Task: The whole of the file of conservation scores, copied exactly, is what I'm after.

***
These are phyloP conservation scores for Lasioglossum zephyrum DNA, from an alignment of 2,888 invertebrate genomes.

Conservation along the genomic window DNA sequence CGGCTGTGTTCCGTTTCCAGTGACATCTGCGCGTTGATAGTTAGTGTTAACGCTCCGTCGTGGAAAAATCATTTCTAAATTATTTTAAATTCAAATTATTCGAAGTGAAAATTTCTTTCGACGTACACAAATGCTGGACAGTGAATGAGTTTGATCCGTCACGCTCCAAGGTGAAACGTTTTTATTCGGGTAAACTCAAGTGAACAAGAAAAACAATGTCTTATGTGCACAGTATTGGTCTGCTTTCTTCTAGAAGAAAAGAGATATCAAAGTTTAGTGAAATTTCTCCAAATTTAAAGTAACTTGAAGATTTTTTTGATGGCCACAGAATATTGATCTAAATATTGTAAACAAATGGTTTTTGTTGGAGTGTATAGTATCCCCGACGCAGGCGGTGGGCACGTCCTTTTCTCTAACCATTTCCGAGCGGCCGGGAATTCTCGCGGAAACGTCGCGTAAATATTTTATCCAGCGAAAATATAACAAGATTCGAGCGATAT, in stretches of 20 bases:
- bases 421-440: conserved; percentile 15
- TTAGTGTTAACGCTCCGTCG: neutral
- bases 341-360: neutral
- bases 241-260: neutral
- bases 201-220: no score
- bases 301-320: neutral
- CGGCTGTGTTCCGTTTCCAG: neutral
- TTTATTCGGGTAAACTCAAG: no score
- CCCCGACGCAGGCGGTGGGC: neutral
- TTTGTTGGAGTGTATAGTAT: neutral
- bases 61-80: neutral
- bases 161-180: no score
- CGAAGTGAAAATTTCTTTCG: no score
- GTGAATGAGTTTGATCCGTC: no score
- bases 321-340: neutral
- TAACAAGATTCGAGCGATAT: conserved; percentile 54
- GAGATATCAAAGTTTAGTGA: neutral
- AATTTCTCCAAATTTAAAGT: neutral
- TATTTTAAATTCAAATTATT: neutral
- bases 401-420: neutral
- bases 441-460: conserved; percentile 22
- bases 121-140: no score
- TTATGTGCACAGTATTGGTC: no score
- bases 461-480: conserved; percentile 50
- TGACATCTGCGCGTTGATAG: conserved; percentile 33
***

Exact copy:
These are phyloP conservation scores for Lasioglossum zephyrum DNA, from an alignment of 2,888 invertebrate genomes.

Conservation along the genomic window DNA sequence CGGCTGTGTTCCGTTTCCAGTGACATCTGCGCGTTGATAGTTAGTGTTAACGCTCCGTCGTGGAAAAATCATTTCTAAATTATTTTAAATTCAAATTATTCGAAGTGAAAATTTCTTTCGACGTACACAAATGCTGGACAGTGAATGAGTTTGATCCGTCACGCTCCAAGGTGAAACGTTTTTATTCGGGTAAACTCAAGTGAACAAGAAAAACAATGTCTTATGTGCACAGTATTGGTCTGCTTTCTTCTAGAAGAAAAGAGATATCAAAGTTTAGTGAAATTTCTCCAAATTTAAAGTAACTTGAAGATTTTTTTGATGGCCACAGAATATTGATCTAAATATTGTAAACAAATGGTTTTTGTTGGAGTGTATAGTATCCCCGACGCAGGCGGTGGGCACGTCCTTTTCTCTAACCATTTCCGAGCGGCCGGGAATTCTCGCGGAAACGTCGCGTAAATATTTTATCCAGCGAAAATATAACAAGATTCGAGCGATAT, in stretches of 20 bases:
- bases 421-440: conserved; percentile 15
- TTAGTGTTAACGCTCCGTCG: neutral
- bases 341-360: neutral
- bases 241-260: neutral
- bases 201-220: no score
- bases 301-320: neutral
- CGGCTGTGTTCCGTTTCCAG: neutral
- TTTATTCGGGTAAACTCAAG: no score
- CCCCGACGCAGGCGGTGGGC: neutral
- TTTGTTGGAGTGTATAGTAT: neutral
- bases 61-80: neutral
- bases 161-180: no score
- CGAAGTGAAAATTTCTTTCG: no score
- GTGAATGAGTTTGATCCGTC: no score
- bases 321-340: neutral
- TAACAAGATTCGAGCGATAT: conserved; percentile 54
- GAGATATCAAAGTTTAGTGA: neutral
- AATTTCTCCAAATTTAAAGT: neutral
- TATTTTAAATTCAAATTATT: neutral
- bases 401-420: neutral
- bases 441-460: conserved; percentile 22
- bases 121-140: no score
- TTATGTGCACAGTATTGGTC: no score
- bases 461-480: conserved; percentile 50
- TGACATCTGCGCGTTGATAG: conserved; percentile 33